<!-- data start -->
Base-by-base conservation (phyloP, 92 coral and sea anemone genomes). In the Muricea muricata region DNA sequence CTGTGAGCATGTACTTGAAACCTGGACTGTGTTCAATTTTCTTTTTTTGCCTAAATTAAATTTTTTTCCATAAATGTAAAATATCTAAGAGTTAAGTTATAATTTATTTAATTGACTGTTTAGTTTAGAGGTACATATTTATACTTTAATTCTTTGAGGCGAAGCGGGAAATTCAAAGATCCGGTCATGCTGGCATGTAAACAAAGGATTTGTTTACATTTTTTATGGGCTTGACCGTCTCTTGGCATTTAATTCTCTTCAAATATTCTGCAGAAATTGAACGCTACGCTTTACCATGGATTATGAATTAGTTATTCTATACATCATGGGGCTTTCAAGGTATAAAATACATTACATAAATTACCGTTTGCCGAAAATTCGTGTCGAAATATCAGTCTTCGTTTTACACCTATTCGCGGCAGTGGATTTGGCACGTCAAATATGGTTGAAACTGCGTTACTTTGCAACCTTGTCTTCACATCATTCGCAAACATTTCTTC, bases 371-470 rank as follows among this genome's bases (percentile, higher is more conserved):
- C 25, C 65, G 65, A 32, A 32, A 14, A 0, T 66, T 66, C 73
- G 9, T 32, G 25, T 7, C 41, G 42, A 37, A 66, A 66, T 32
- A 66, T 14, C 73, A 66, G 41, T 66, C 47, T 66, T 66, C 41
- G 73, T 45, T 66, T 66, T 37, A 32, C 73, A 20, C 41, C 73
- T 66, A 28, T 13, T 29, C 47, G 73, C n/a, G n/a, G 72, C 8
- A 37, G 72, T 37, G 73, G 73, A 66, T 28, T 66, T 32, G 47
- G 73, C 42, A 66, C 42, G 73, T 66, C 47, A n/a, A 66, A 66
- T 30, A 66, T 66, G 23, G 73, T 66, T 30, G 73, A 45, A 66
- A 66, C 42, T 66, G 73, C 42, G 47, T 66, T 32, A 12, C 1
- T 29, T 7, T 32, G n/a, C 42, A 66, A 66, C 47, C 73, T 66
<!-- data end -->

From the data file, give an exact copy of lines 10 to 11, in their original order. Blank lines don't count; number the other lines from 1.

- A 66, C 42, T 66, G 73, C 42, G 47, T 66, T 32, A 12, C 1
- T 29, T 7, T 32, G n/a, C 42, A 66, A 66, C 47, C 73, T 66